I've just added lovely glossy black enamel Aga range cooker flue guards for both pre 1974 and post 1974 Aga range cooker deluxe's to the online store. If your flue guard looks like this you know what to do!
Good news! I've just added an Aga range cooker door liner replacement kit, at the request of a customer!, to the store. You can find the kits at the page - door liners/insides, DIY replacement kit, for use with Aga range cookers.
Kits for all supported Aga range cooker models are available. If you aren't sure which model you have then check out our handy guide to which Aga range cooker you have.
So if your cooker's door liners are hanging off or look like the picture below then perhaps it's time you had some new ones!
This was a lovely job to do. I love these old AGA range cooker colours, they just don't make em like they used to! I didn't replace the lid chromes on this job but did do the lid liners. It was a real delicate job. Whilst it was not clean it didn't look too bad and had obviously been looked after by the previous owners. In practice this meant that what was left had been there for 3 decades and it took a lot of time to get right.
The temperature has dropped in recent days and maybe you are starting to think about turning your AGA range cooker on for the winter (if indeed you turned it off!). I'm not going to go through the whole process, your AGA range cooker's manual or the instruction plate inside the door should walk you through it, but I want to re-iterate a couple of important safety issues.
Lets start with the basics, servicing. Your AGA range cooker is a gas appliance like any other. It's slightly more esoteric than your normal boiler but still needs a service every year. Don't be tempted to skip this. Any GasSafe registered engineer should be able to help although in practice some faint hearted engineers may baulk! Firstly you don't want gas leaks but secondly you also want to be sure your flue is operating properly and removing combustion gases from your kitchen. Don't be silly, get it done!
Now for an important aspect of your gas AGA range cooker's start up instructions that is easily missed. You'll notice that the instructions are to run the cooker on low for some time. DO NOT IGNORE THIS! The reason is that you need to warm the flue, and the the air in it, slowly. If you don't then you create a big chunk of warm air that gets stuck below the cold, heavy, air already in the flue. Eventually of course this cold air does swoosh past the warm and as it descends down the flue (imagine a lava lamp movement speeded up!) and out the bottom of the AGA range cooker this cold air passes the burners and blows them out. The gas will continue to flow and build up inside the cooker. This, as you may imagine, is bad. Were you to try and re-light the cooker at this point the ignition spark will ignite all this gas at once and this also, as you may have imagined once more, is bad (yes I have done this *gulp). Instead if you notice your cooker has gone off after it has been lit you should turn the gas off and leave it for a long long time for any gas build ups to clear before you try again.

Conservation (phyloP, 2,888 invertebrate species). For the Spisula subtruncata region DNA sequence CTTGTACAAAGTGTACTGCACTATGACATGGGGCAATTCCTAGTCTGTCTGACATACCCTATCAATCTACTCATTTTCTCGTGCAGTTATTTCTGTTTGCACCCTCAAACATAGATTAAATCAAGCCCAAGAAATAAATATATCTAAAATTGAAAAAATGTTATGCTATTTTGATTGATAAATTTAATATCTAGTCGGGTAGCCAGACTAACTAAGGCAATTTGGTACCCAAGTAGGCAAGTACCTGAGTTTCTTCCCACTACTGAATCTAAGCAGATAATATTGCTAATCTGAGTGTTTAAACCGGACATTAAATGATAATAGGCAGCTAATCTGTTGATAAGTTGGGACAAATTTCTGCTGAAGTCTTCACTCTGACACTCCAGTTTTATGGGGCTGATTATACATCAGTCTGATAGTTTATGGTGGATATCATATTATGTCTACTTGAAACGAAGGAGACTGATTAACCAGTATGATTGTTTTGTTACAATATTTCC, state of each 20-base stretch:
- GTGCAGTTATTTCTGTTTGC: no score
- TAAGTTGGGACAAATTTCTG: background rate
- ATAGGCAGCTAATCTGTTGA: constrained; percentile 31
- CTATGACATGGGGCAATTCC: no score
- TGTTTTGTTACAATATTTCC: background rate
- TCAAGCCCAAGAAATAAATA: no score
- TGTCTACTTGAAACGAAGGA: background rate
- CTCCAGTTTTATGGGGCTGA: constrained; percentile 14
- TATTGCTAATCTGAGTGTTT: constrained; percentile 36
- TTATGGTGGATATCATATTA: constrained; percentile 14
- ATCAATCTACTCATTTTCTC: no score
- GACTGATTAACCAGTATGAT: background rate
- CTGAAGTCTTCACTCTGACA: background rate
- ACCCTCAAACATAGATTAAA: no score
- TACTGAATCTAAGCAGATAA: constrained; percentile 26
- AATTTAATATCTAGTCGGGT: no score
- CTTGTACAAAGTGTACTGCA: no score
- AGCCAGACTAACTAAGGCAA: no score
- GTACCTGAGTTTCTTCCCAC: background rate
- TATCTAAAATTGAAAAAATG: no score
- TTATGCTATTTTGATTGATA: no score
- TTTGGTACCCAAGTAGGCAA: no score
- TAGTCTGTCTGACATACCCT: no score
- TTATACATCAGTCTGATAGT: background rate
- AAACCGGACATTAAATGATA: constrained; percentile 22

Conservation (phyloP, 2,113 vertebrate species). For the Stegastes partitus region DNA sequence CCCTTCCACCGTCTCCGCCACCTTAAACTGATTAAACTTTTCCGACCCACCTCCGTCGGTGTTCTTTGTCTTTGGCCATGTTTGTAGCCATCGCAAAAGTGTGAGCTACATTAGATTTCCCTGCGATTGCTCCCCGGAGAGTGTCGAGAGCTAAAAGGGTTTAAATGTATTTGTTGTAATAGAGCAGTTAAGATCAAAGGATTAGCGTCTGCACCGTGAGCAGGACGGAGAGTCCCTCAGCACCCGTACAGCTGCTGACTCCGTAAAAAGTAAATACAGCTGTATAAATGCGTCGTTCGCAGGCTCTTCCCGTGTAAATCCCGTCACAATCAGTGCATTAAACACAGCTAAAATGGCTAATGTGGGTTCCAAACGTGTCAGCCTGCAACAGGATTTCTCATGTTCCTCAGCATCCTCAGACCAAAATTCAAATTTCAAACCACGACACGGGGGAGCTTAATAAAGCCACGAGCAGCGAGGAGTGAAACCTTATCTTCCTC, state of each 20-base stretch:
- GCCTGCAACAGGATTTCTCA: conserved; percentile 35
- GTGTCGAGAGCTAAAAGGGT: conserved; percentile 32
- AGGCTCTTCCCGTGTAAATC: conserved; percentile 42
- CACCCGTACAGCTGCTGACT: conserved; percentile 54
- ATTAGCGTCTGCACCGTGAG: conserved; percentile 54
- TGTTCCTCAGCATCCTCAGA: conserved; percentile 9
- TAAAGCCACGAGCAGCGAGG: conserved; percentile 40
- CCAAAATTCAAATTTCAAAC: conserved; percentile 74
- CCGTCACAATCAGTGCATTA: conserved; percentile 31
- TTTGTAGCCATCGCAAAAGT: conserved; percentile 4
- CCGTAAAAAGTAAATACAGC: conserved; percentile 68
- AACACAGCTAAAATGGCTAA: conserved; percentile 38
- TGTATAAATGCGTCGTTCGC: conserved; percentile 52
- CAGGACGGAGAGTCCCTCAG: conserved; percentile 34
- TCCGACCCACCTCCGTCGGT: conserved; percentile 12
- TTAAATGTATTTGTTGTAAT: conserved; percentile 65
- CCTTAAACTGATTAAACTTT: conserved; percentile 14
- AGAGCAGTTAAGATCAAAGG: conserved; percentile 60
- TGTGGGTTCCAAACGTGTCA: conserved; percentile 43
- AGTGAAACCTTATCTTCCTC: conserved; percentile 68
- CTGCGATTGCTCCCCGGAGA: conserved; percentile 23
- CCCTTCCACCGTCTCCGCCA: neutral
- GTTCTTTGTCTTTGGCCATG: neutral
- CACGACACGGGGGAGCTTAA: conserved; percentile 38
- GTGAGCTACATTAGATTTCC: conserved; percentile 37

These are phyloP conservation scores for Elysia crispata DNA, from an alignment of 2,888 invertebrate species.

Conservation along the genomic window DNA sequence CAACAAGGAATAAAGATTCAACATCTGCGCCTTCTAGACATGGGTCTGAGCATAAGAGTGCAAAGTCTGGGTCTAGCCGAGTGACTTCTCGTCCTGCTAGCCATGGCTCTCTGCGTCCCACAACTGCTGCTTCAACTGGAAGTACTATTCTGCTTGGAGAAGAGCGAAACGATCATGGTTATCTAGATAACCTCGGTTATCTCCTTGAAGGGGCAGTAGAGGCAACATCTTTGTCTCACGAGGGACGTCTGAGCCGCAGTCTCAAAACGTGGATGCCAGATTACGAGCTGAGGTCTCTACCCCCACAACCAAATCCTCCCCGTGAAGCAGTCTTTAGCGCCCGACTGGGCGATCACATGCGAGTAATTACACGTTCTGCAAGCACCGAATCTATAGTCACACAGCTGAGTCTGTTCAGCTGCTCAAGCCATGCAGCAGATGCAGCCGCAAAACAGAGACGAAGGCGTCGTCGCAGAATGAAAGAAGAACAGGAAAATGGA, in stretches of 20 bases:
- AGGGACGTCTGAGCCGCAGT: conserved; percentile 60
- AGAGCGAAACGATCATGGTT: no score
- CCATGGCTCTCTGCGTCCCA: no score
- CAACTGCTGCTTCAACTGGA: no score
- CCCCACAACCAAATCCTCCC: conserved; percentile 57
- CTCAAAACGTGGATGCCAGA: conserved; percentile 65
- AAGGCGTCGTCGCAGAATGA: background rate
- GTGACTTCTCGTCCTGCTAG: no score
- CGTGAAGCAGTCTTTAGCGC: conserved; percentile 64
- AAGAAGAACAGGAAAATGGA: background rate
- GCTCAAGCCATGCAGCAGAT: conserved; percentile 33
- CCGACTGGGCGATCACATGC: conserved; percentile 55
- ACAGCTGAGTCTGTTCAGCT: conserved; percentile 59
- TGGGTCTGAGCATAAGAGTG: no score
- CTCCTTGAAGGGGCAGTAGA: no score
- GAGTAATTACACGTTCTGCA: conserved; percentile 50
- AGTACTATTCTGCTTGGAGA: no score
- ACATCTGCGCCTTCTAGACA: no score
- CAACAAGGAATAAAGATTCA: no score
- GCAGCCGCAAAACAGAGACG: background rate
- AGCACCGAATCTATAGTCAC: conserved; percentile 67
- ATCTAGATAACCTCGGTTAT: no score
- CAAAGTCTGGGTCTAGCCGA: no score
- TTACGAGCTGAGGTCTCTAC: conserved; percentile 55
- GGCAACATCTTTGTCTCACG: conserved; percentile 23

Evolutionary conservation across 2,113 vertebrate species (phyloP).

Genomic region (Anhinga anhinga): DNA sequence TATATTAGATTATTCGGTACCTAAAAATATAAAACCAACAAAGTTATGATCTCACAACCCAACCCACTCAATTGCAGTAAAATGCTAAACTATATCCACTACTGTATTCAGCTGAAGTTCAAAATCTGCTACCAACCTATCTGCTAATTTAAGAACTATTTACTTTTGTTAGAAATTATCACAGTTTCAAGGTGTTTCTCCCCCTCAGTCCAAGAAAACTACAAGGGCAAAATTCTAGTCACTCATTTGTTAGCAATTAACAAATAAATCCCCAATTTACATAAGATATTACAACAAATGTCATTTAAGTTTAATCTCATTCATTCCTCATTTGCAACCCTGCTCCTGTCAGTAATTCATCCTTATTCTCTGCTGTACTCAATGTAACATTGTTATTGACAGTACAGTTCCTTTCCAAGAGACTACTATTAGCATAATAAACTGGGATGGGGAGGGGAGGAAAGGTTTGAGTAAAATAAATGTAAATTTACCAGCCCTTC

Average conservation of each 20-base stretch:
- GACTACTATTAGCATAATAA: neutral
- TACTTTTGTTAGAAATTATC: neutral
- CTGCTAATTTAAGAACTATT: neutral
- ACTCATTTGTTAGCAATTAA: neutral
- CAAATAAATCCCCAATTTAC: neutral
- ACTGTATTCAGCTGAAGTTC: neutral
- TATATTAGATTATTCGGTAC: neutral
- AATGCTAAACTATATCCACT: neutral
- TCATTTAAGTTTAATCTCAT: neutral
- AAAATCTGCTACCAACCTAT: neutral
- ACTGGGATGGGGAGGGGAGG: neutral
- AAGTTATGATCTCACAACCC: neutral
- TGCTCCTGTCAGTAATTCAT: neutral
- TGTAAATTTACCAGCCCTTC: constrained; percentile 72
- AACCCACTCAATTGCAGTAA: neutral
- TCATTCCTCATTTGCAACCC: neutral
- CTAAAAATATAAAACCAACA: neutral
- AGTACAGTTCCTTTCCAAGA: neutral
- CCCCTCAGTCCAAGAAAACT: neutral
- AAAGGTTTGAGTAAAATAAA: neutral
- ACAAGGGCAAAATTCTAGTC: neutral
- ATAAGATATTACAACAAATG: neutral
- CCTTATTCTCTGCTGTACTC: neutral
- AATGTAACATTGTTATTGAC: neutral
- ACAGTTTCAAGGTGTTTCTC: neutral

By following the instructions properly you shouldn't have the slightest problem relighting a gas AGA range cooker but do remember to let it warm up slowly!
If you remove the flue shroud from your conventional flue AGA range cookeryou'll see an angled plate that is designed to catch any falling debris from the chimney before it gets to the lower reaches of your cooker's combustion system. If the debris plate looks like the below picture then it's doing it's job but you also have a problem. That plate should look like the lowest picture. If the build up has taken 20 years then simply hoover it up and keep an eye on it. If though it's happening over a period of weeks or months then you need to have your flue swept! It's quite a simple job as the chimney brushes can go up this opening but make sure you get it done. A blocked AGA range cooker flue is not a good thing, you'll have carbon monoxide in your kitchen!
The lid spring handles get horrible. Not only do they rust and corrode but the grease in them, the inevitable result of using your cooker!, attracts grease and dust, horrible!
Loads of pictures below, forgive the dust and marks in the 'after' pictures, I was working in a building site! I replaced the lid liners (this is what it looks like if you buy our lid liner kit), door liners and thermometer amongst a few other bits and bobs!
Sorry this post is a bit image heavy but they do the job justice! A gorgeous timbered house in Kent, under renovation for 2 years, needed a smart cooker to match. You don't see many brown ones (I've only ever seen 2!) but it looks great in the end don't you think? I changed the lid chrome tops for new ones, sorted the insulation, changed the hotplate expansion rings, new door liners and more!
Even the worst chips can be radically improved in appearance by a bit of touch up paint! In the picture below the chip has gone right through to the metal. As its not a flat surface filling it is not possible but you can see how painting it means your eye is not drawn to the chip, most casual visitors wouldn't even notice it!
Spotted at a customers house, a first edition of Ambrose Heath's 'Good food on the AGA' from the 1930's. Never seen this illustrated cover before!